“Being me, it will not be white.
But it will be a part of you, instructor.
You are white–
yet a part of me, as I am a part of you.
As I learn from you,
I guess you ulearn from me…”
- “Theme for English B” by Langston Hughes
It was 16.53. I was sitting in the driver’s seat of angkot “Cileunyi-Jatinangor” when my patience began to fizzle. Not only did I have to struggle to secretly cover my nose from the unavoidable smoke of the amang-amang driver, but also I had been waiting for almost 30 minutes! In an angkot! My destination was to Dunkin Donuts, and it was located a bit far from the main gate of my uni, so angkot was my preference instead of foot.
The next 7 minutes, right before my mind forced me to get out and walk instead, this thought came across me. And that was where everything changed.
I heard the amang driver shouted “nangor” or “jatos” a couple of times with an exaggerated voice. I saw him lol his head out of the window and did what he had to do. Some times, other drivers staying by (also perhaps waiting for their turn) approached him and talked gibberish, not realizing that I had wasted more of my time as watching they two talk.
A random uneasy feeling invaded me, and I began to fiddle with my smartphone, re-re-reviewing a collection of my photos to avoid looking like some kind of loser or like a weirdo or something. Until the passengers sitting on the back-side of the car, perhaps fed up, decided to go offboard and choose another more available vehicle. I grew impatient as he turned off the car engine.
Five or seven minutes later, the car started to bulk up. As one and then another passenger seemed to walk toward the angkot, I smiled nonchalantly, but the wait was just horrible. I got angrier as the amang cried out the same word over and over again, as loudly as possible, feeling as though he people he shouted at would pay him any mind. But they, of course, just did not.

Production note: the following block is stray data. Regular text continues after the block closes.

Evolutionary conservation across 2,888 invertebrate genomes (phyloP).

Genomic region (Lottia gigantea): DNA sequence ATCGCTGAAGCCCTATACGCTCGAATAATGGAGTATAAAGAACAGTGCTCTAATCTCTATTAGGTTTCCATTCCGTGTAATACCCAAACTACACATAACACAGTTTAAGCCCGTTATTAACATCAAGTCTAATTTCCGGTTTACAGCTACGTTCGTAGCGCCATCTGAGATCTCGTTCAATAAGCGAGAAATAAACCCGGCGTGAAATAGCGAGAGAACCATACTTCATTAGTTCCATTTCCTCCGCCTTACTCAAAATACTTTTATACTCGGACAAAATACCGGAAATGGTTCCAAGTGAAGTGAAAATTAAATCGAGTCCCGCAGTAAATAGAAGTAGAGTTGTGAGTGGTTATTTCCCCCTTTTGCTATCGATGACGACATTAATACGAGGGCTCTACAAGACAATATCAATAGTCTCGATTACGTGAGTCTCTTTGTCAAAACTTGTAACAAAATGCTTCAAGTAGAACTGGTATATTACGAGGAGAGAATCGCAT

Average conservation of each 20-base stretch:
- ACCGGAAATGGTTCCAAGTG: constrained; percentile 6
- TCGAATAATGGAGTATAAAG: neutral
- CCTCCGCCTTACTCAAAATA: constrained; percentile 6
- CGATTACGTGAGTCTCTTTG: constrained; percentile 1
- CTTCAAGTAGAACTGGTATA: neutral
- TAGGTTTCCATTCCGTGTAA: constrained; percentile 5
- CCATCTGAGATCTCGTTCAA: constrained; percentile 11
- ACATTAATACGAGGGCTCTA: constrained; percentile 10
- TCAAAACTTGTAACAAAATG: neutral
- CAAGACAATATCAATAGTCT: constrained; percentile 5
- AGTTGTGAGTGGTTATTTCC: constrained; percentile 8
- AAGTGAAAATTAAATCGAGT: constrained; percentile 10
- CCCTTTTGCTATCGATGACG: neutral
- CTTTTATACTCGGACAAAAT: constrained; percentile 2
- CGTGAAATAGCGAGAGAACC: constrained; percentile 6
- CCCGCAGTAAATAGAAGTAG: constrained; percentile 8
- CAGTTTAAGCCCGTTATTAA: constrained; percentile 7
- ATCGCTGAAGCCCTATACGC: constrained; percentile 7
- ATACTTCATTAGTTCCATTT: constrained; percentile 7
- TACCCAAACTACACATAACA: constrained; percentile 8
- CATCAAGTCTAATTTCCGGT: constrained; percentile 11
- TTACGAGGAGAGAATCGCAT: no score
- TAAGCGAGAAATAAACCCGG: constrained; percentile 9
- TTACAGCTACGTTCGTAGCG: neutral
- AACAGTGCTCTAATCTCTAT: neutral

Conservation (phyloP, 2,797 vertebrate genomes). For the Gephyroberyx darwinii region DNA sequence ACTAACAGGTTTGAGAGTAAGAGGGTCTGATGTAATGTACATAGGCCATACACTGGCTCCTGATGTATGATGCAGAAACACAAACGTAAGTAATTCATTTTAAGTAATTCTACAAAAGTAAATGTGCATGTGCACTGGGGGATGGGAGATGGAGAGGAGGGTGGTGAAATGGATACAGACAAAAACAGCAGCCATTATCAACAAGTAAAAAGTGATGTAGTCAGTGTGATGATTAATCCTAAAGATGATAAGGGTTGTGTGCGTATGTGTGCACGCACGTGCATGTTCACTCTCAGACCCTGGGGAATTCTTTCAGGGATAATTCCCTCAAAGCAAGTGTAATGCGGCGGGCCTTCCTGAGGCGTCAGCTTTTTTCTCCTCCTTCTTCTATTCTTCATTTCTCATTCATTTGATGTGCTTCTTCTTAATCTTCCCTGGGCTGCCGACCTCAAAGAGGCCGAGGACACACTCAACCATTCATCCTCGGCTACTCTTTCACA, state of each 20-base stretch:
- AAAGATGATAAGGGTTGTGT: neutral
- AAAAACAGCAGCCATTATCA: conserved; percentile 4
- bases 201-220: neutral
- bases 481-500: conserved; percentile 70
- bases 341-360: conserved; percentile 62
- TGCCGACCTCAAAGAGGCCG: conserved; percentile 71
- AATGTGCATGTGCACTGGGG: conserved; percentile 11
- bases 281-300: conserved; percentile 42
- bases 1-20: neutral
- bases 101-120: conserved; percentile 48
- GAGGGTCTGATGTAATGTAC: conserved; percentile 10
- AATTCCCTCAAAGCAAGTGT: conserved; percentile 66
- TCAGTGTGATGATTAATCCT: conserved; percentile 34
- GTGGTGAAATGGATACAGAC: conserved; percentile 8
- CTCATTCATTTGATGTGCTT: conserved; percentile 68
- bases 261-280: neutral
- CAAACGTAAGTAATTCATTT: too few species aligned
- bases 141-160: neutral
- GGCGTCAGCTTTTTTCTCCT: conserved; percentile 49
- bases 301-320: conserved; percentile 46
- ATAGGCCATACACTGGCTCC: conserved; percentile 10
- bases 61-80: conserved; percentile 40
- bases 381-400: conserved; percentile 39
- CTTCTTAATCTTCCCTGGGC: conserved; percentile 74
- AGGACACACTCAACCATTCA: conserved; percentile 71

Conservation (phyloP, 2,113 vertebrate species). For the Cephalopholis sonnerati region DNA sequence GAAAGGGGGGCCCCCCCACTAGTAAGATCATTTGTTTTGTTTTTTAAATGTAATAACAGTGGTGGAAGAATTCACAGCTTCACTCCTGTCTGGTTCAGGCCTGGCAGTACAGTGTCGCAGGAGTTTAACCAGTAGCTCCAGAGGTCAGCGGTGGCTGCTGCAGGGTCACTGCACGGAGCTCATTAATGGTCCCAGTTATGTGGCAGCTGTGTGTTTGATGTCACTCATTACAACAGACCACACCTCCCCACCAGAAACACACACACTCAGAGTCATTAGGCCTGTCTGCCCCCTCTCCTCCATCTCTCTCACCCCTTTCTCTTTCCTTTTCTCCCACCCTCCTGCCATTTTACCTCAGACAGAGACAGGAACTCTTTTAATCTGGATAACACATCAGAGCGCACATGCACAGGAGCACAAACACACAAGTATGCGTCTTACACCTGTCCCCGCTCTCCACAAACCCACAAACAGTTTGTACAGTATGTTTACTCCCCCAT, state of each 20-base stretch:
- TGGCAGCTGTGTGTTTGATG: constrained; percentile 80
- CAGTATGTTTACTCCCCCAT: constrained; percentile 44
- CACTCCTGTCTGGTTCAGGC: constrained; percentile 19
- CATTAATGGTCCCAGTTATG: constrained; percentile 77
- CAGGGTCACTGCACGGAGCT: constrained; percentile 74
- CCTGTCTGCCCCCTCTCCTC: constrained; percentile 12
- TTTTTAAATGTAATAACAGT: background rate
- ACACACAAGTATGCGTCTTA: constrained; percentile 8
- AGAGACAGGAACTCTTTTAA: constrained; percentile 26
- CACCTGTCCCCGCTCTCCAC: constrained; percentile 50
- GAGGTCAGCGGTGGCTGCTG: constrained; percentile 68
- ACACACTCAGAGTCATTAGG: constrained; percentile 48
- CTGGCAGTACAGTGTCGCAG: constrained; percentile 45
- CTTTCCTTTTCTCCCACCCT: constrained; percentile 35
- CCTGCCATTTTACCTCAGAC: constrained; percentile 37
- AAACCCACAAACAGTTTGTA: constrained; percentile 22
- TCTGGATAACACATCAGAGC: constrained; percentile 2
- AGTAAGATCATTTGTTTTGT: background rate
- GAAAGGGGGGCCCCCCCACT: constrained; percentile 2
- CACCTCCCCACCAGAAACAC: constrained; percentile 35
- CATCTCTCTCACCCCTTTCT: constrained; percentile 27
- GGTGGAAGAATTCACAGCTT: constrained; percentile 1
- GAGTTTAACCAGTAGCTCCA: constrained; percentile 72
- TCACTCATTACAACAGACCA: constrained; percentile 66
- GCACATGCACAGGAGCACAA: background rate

However, the more he shouted, the more I somehow became sympathetic to him. At the umpteenth shoutings, I could feel his disappointment not only on not being attended, but also on how much optimism he had exerted through his shoutings. I suddenly imagined his worriness, as he returned home and met his family, and didn’t put his best effort into his occupation.
On the other hand, what I never thought of was the fact that the amang driver does not just experience it once in his life. Being an angkot driver, who had to “narik” and withdraw as many people as possible, regarding the long distance that the angkot will go through, every day, every night, in fact he must experience that, no matter what. That same disappointment; that same pent-up feelings, that same worriness and anxiety. Meanwhile, I was judging all those things in just 7 minutes or so, which was nothing more compared to his struggle and his battle.
I then, questioned myself: who is, or should be, more impatient? Me or him?
Now that I already know the question, I must pose one last thing: I have nothing, indeed, to complain.